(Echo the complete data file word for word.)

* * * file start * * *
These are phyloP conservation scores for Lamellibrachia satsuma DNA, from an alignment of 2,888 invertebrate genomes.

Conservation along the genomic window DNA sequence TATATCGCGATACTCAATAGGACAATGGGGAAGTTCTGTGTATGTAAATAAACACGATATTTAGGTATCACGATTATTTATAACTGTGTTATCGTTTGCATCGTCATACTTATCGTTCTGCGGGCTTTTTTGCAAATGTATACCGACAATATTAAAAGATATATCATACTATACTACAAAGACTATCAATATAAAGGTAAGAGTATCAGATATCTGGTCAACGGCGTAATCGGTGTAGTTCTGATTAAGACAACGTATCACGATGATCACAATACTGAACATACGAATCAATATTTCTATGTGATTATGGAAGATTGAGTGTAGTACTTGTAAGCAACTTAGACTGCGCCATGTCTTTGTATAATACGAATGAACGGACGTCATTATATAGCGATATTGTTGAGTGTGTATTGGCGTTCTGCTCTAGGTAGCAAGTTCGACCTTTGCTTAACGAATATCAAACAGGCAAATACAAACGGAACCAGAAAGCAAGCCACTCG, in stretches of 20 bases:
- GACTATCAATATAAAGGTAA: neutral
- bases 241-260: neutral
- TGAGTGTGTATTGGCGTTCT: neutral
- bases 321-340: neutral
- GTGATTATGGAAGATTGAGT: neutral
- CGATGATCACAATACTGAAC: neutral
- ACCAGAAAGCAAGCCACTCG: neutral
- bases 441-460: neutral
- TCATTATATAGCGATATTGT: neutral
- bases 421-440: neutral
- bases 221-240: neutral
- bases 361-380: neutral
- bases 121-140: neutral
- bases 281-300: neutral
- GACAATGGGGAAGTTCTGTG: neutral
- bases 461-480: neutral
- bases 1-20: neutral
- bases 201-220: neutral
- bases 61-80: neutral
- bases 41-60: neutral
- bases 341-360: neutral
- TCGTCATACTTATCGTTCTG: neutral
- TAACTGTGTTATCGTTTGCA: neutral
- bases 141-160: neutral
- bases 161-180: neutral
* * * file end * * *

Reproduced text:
These are phyloP conservation scores for Lamellibrachia satsuma DNA, from an alignment of 2,888 invertebrate genomes.

Conservation along the genomic window DNA sequence TATATCGCGATACTCAATAGGACAATGGGGAAGTTCTGTGTATGTAAATAAACACGATATTTAGGTATCACGATTATTTATAACTGTGTTATCGTTTGCATCGTCATACTTATCGTTCTGCGGGCTTTTTTGCAAATGTATACCGACAATATTAAAAGATATATCATACTATACTACAAAGACTATCAATATAAAGGTAAGAGTATCAGATATCTGGTCAACGGCGTAATCGGTGTAGTTCTGATTAAGACAACGTATCACGATGATCACAATACTGAACATACGAATCAATATTTCTATGTGATTATGGAAGATTGAGTGTAGTACTTGTAAGCAACTTAGACTGCGCCATGTCTTTGTATAATACGAATGAACGGACGTCATTATATAGCGATATTGTTGAGTGTGTATTGGCGTTCTGCTCTAGGTAGCAAGTTCGACCTTTGCTTAACGAATATCAAACAGGCAAATACAAACGGAACCAGAAAGCAAGCCACTCG, in stretches of 20 bases:
- GACTATCAATATAAAGGTAA: neutral
- bases 241-260: neutral
- TGAGTGTGTATTGGCGTTCT: neutral
- bases 321-340: neutral
- GTGATTATGGAAGATTGAGT: neutral
- CGATGATCACAATACTGAAC: neutral
- ACCAGAAAGCAAGCCACTCG: neutral
- bases 441-460: neutral
- TCATTATATAGCGATATTGT: neutral
- bases 421-440: neutral
- bases 221-240: neutral
- bases 361-380: neutral
- bases 121-140: neutral
- bases 281-300: neutral
- GACAATGGGGAAGTTCTGTG: neutral
- bases 461-480: neutral
- bases 1-20: neutral
- bases 201-220: neutral
- bases 61-80: neutral
- bases 41-60: neutral
- bases 341-360: neutral
- TCGTCATACTTATCGTTCTG: neutral
- TAACTGTGTTATCGTTTGCA: neutral
- bases 141-160: neutral
- bases 161-180: neutral